How Quickly Can You Regain Strength After Taking a Break?


Getting sick, being injured or just needing a break are all valid reasons to occasionally take time away from your workout routine. But sometimes these breaks last longer than we anticipate and many of us worry we’ll lose all the strength we worked so hard to build and end up starting back at square one.


It’s safe to say taking a recovery day is considered best practice for a responsible training routine. So, while a day is great, how about a week? What about a month? How quickly do you lose strength once you stop training? The answer might not be as fast as you think: “Most experts agree that big losses in strength don’t happen for about three months, with smaller, less significant losses starting around 3–4 weeks,” says personal trainer Ashleigh Kast, a NASM performance enhancement specialist.

A review published in Sports Medicine, for example, found elite rugby and football players could go three weeks without training before their strength levels started to decline. Similarly, research on non-athletes found they were also able to take three weeks off from training without seeing any declines in strength or muscle mass.


Even if you have to take as much as three months off from training, rest assured it won’t take you too long to regain your strength — especially if you were training consistently before your hiatus.

Exactly how long it takes to regain your strength is hard to say, because it takes more than muscular strength to pull off an exercise. For example, if you could deadlift 300 pounds for 6–7 reps, and then you took three months off from training, you may still be able to lift 300 pounds when you return to training — just not for 6–7 reps.

Similarly, if you could do 15 pullups before your three-month break, you could probably knock out several pullups when you hop up to the bar again, but you may need to work back up to 15.


The reason actually has a bit less to do with a loss of strength as it does a loss of endurance. “Doing pullups involves much more than your muscles, it also involves cardiovascular capacity, especially if you get into the higher reps,” says Dr. Laith Jazrawi, professor of orthopedic surgery and chief of the sports medicine division at NYU Langone Orthopedic Center.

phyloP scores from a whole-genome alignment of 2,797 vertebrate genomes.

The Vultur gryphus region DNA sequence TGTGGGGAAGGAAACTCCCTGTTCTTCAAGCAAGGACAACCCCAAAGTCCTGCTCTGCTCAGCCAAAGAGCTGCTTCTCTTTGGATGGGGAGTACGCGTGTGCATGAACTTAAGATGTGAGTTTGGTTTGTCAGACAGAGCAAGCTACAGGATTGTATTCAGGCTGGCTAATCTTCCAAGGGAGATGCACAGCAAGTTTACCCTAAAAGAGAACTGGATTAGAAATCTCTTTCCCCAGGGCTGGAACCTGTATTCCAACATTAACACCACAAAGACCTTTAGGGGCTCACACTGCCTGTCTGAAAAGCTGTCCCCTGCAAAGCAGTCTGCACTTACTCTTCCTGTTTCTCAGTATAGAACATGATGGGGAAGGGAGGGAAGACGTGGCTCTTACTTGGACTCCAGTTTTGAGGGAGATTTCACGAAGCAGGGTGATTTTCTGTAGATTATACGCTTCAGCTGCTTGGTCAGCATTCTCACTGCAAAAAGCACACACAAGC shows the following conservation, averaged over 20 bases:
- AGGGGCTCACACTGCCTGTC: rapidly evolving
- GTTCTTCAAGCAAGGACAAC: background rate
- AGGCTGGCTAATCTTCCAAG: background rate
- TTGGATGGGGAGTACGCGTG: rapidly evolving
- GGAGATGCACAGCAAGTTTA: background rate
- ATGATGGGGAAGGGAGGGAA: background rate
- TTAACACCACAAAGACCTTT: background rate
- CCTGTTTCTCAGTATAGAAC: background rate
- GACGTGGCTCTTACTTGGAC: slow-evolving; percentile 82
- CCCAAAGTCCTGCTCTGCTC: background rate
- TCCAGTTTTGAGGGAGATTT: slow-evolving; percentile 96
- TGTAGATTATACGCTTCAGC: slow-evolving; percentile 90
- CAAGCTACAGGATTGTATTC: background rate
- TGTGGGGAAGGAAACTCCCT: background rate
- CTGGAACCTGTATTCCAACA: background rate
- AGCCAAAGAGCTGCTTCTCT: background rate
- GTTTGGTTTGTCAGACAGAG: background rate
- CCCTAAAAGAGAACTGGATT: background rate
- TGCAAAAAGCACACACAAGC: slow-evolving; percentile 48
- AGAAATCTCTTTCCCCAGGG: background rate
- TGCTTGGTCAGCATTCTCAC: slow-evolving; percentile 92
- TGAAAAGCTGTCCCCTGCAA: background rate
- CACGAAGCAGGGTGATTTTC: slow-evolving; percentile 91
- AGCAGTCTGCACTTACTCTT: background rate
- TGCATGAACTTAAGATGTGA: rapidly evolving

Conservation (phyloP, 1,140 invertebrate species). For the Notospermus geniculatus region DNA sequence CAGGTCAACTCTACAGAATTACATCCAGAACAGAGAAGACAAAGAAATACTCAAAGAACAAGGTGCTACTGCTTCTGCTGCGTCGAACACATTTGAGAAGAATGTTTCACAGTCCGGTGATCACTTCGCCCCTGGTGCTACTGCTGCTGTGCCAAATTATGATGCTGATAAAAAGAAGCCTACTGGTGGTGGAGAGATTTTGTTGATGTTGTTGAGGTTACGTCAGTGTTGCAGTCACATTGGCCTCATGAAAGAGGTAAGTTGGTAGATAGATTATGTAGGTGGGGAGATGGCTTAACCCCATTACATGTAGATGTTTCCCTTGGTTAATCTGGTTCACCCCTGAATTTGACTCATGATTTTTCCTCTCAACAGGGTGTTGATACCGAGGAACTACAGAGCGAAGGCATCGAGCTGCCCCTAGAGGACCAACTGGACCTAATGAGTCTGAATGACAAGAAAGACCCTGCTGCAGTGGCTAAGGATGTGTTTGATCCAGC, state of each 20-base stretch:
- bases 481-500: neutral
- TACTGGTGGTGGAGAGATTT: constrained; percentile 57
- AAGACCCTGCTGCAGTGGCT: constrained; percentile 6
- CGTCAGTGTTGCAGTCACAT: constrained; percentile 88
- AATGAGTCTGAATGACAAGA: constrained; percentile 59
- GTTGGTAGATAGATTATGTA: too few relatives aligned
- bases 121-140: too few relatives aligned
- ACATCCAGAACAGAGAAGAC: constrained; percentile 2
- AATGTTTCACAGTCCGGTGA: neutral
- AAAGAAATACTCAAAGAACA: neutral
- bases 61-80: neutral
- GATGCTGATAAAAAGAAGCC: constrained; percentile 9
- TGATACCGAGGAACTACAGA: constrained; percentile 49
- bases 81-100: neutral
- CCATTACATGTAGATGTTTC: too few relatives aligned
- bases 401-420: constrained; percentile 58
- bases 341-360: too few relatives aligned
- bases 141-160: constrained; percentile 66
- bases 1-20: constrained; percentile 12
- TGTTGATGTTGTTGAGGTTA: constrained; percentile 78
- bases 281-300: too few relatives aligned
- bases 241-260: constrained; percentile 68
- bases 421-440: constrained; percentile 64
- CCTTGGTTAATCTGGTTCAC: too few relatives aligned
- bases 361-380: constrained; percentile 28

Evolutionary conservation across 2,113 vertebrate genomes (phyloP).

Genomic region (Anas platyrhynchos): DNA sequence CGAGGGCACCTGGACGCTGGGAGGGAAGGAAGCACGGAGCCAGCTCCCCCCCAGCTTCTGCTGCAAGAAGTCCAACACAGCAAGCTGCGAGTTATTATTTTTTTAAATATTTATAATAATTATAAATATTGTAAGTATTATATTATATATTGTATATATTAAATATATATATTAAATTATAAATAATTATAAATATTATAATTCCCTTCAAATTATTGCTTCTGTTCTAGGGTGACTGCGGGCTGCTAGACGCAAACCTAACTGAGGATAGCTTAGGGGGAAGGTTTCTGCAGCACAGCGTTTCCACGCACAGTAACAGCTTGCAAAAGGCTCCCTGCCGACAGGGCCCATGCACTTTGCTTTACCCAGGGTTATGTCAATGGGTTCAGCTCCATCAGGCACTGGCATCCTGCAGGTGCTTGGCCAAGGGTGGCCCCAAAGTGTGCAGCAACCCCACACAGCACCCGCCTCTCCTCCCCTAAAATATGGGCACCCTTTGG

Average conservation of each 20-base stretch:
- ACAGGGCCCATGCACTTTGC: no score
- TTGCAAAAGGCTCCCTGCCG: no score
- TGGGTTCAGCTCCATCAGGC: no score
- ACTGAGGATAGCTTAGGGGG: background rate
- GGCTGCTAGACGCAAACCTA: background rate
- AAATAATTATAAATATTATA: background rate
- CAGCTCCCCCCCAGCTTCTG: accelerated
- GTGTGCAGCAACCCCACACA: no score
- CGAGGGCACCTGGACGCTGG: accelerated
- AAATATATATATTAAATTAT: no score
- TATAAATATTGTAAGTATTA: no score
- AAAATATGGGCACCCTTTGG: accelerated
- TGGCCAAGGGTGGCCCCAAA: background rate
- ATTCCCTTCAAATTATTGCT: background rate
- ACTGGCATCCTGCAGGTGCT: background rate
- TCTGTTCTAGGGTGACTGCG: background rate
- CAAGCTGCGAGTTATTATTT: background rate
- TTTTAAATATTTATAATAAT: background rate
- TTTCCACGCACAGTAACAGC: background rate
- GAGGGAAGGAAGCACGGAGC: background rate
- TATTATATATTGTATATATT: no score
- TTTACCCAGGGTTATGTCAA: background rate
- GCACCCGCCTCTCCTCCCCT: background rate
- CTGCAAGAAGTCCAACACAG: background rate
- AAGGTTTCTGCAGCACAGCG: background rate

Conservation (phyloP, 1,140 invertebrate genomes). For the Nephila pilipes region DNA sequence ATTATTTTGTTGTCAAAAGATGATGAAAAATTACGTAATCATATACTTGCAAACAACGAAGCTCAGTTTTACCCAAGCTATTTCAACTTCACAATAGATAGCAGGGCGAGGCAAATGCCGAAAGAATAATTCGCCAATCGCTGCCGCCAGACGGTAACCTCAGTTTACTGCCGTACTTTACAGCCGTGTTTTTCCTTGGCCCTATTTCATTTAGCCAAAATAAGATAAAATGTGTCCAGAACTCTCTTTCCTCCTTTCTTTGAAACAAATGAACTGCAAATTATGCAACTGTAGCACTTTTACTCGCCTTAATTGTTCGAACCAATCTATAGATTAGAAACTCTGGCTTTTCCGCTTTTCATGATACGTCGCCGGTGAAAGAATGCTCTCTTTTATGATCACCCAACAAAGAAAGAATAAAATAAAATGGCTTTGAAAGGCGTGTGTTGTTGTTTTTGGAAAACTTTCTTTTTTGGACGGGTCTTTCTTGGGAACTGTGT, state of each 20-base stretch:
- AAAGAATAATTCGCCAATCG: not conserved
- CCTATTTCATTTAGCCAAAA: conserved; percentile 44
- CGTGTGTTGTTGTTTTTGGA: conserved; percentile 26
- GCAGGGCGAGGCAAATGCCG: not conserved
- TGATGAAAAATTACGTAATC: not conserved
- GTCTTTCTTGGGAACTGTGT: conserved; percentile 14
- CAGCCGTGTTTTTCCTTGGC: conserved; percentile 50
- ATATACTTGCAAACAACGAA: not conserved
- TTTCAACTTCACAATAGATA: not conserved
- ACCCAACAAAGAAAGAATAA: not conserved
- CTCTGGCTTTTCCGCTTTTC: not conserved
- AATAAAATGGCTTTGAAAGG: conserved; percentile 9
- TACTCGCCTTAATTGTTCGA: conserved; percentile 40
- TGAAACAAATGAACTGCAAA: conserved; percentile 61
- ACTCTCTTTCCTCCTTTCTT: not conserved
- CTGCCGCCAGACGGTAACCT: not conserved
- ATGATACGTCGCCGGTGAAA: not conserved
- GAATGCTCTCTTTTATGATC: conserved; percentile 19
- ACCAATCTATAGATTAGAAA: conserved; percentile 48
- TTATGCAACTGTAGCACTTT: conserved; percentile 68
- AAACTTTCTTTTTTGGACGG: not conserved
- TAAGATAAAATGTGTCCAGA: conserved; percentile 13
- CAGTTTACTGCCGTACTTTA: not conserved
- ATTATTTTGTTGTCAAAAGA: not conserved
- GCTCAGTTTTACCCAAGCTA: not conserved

As you do more reps of an exercise, your body builds up waste products like lactic acid in the muscle. With more training, your body becomes more efficient at clearing out the waste products so you can complete your reps without fizzling out, but if you don’t exercise for a while, it takes a little time to build up that endurance again, Jazrawi says.

See, cardiovascular fitness is one of the first things to go when you stop exercising, with noticeable declines happening within four weeks. For example, a recent study reveals four weeks of detraining led recreational marathon runners to lose roughly 3.6% of blood volume, which other research suggests may be the primary cause for early losses in cardiovascular capacity. Just keep in mind that how quickly you lose and regain cardiovascular fitness may depend on how long you’ve been training.


When it comes to strength, however, you’ll generally keep it for much longer, and be able to rebuild it fairly quickly. The reason: Your muscles “remember” the prior adaptations they made from strength training and can get back up to speed in less time than it took to create those adaptations in the first place.

Although it’s hard to offer a concrete timeframe, you may be able to regain the strength lost from three months of detraining in just a couple of months. One study found elderly men who paused their training for 12 weeks were able to rebuild the strength they’d lost (roughly 35%) in just eight weeks.


If you’re restarting your strength-training routine after a hiatus, start with lighter weights or fewer reps (if doing bodyweight exercises) than you’re used to. Increase the weight gradually to give your tendons time to regain their elasticity.

See, you don’t simply lose strength in your muscles when you take an extended break from lifting; you also lose elasticity in your tendons (these attach muscle to bone), Kast says. When your tendons are elastic, they’re better able to produce and absorb force during high-impact movements, such as sprints, plyometrics and heavy weight training.

According to Jazrawi, some patients go right back to lifting heavy weights while their tendons are still stiff: “That’s where they run the risk of tearing or breaking,” he says. So, whatever you do, don’t try to pick up where you left off.


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